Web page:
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Play Don't Worry

ROLLING STONE
March 27, 1975
by John Mendelsohn

Having been extensively impressed by this geezer when he was with - and in all ways an exemplary foil for - Dave Bowie, one is shocked and greatly saddened to discover that Play Don't Worry is nearly indisputably the work of a distinctly nonmajor talent-in-his-own-right. Ronson's obvious long suit is his guitar work, which frequently betrays a macabre sense of outrage vastly (and one suspects, quite consciously ) reminiscent of Jeff Beck's. Tragically, what with acoustic guitar predominating throughout much of the current proceedings, there's distressingly little Beck bowdlerization present here.

This leaves too much up to Ronson's voice. When he's not emulating the giddily androgynous yelping style Bowie popularized before deciding that he was Same and Dave, Ronno is simply without distinction vocally or, worse yet, trying to croon--in which mode he often barely avoids going out of tune. Given the material represented here, it might be just as well: The appeal of the nonoriginals may be a secret shared only by him and the authors and his own compositions are basically just rhythms or attempts at atmosphere. The album's obvious nadir is 'Io Me Ne Andrei' ('The Empty Bed'), a rather tedious and overblown Italian ballad for which Mick wrote not especially notable English lyrics.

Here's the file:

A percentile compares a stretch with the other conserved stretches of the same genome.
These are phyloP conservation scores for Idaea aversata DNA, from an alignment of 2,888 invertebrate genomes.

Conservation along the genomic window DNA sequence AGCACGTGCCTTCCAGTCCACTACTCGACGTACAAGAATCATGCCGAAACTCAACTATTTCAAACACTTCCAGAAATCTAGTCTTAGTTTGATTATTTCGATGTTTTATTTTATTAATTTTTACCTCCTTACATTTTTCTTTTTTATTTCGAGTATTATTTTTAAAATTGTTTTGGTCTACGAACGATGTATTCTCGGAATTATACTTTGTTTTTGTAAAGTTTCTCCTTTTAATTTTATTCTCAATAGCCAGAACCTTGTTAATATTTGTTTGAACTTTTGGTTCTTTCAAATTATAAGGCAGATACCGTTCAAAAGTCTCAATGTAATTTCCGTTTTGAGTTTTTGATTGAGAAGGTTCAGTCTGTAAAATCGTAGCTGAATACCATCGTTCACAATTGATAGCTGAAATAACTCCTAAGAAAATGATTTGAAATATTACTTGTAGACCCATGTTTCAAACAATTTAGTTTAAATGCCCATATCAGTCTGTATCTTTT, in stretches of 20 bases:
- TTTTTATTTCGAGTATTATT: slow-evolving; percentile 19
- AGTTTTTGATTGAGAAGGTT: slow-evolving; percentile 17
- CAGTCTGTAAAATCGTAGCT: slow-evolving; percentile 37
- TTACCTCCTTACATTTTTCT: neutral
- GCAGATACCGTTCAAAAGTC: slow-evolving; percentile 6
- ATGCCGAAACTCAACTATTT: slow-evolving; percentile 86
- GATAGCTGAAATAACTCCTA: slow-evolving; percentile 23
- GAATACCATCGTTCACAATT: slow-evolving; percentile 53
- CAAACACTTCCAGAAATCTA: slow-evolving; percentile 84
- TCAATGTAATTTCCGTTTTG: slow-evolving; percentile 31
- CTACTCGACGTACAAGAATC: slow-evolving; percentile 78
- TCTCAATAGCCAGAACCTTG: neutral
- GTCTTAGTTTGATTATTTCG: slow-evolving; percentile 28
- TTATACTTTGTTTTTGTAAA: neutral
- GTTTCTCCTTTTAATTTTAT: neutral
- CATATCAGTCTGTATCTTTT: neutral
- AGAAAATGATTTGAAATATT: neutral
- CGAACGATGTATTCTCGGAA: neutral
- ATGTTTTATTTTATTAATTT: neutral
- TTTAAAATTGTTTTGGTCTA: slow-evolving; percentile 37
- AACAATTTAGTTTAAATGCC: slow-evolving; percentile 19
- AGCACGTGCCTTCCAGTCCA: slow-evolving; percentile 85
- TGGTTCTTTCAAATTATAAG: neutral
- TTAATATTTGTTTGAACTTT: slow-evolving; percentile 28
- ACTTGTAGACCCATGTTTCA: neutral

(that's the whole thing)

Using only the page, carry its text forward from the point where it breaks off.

Truth be told, the only track on the album one can envision himself ever yearning to hear again is an amusingly ultra-bombastic retread of the Velvet's 'White Light/White Heat,' which Mick sings as though half-eaten popsicles are being dropped down the back of his shirt.

Particularly in view of the assurances of more conscientious Rononphiles that Play Don't Worry is loads better than his first solo album, one wonders how Ronson rates having had the full force of Colonel Tony Defries and MainMan flung behind him. Of course, the same thing was wondered about Dana Gillespie. And by the time this reaches print Mick might be a Rolling Stone. So one mustn't leap to conclusions.


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